Abstracts - Environmental Sciences Seminar Series
View the full seminar schedule.
|Date||Speaker||Title and Abstract|
|Jan 26||Mr David Fraser||Mining criteria and threats assessments – making your research count for species at risk
The move to structured, criteria-driven species assessments, and an internationally recognized system of threats assessments provides a rich source of research topics for those interested in conservation biology. This talk will go over the way a species becomes designated “at risk” by the two common systems being used in Canada, will look at the threats assessment process used by assessment and recovery programs, and will review the flags for key research topics that they identify.
|Feb 2||Dr William Mohn||Long-term effects of timber harvesting on forest soil communities and their catabolic
We examined the effect of organic matter removal during forest harvesting on metagenomes of soil communities in ecozones across North America. After more than ten years, the overall effect of harvesting on community composition was very small relative to major differences between soil horizons and among geographically distinct ecozones. However, in some ecozones, harvesting substantially altered bacterial and fungal community composition and diminished the genetic potential for biomass decomposition while increasing the potential for nitrogen cycling. Stable isotope probing identified populations involved in lignin, cellulose and hemicellulose decomposition. Known cellulolytic organisms were found in the organic soil layer, while novel cellulolytic organisms were identified in the mineral soil layer. Lignolytic populations identified were mainly bacterial, and metagenomics analysis identified lignin degradation enzymes in the genomes of some of these populations. In some ecozones, cellulolytic and hemicellulolytic populations were substantially impacted by harvesting. Soil carbon, nitrogen and pH were related to the relative susceptibility of forest soil communities in the different ecozones to harvesting impacts.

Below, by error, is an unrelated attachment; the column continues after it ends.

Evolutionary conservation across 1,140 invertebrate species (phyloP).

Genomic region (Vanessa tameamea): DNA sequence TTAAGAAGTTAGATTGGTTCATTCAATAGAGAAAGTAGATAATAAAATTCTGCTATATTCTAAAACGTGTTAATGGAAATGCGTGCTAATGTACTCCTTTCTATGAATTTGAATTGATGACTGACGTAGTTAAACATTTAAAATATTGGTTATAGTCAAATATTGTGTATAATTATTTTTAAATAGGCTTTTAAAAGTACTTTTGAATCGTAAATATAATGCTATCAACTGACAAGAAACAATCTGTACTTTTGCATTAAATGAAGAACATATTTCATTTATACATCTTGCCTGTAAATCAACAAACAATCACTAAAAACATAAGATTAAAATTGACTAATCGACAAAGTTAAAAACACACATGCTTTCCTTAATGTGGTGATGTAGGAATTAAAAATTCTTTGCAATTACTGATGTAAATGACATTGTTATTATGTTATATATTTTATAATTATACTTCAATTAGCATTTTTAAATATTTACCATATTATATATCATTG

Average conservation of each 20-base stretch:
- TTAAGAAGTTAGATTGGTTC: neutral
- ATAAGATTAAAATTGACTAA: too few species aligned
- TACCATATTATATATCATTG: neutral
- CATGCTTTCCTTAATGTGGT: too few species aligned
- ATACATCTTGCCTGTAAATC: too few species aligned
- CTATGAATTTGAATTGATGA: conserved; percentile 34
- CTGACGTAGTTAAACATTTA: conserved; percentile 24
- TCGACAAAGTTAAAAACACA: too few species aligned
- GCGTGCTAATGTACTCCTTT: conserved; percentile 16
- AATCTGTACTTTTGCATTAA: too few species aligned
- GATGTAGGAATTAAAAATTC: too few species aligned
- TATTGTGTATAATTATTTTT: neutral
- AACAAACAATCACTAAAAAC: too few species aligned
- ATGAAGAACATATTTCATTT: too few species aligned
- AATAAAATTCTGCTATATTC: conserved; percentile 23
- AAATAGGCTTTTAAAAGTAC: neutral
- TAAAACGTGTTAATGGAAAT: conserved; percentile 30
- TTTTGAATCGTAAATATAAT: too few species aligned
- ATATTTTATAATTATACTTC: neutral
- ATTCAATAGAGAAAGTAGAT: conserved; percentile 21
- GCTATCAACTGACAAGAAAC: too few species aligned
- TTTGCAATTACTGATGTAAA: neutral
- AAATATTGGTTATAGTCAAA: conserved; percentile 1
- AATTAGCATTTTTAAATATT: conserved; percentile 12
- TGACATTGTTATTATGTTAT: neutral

|Feb 9||Dr Arne Mooers||Can (and should) the tree of life help guide conservation?
What do conservation biologists actually aim to conserve? According to legislation like the Species at Risk Act, one goal is to conserve species. But are all species equally important? Probably not, but it is not clear how to measure importance. One (relatively untested) measure of relative worth is the contribution of a species to the Tree of Life. Species with fewer close relatives would be worth more using such a measure, because if we were to lose such species, we would lose more unique evolution. I will explore this idea a bit, using examples from major vertebrate clades.
|Feb 16||Dr Meghna Babbar-Sebens||The Participatory Web – A medium for human-computer collaborative design of watershed management solutions
Over the last few years, Web 2.0 has generated a large-scale transformation in the way our society interacts and generates content via collective intelligence. In watershed planning and management field, Web 2.0 provides previously unimagined possibilities for stakeholder engagement and interactions via blogs, wikis, and social networks. Common use of these technologies have underpinned the need for innovative software algorithms, architecture, and models to manage the unique set of challenges and opportunities that arise in this new “participatory” and “collaborative” version of the internet. In this presentation, I will present a new participatory design tool, Watershed REstoration using Spatio-Temporal Optimization of Resources (WRESTORE), which engages with stakeholders via the Web to design potential runoff management alternatives on their landscape. In this presentation, the effectiveness of WRESTORE for designing alternatives of conservation practices in a Midwestern watershed in the US will be demonstrated, along with opportunities for future research and developments
|Mar 2||MSc Students||MSc Showcase|
|Mar 9||Dr Saisamorn Lumyong||Friends with benefits: the beneficial effects of epiphytic fungi on plant health and survival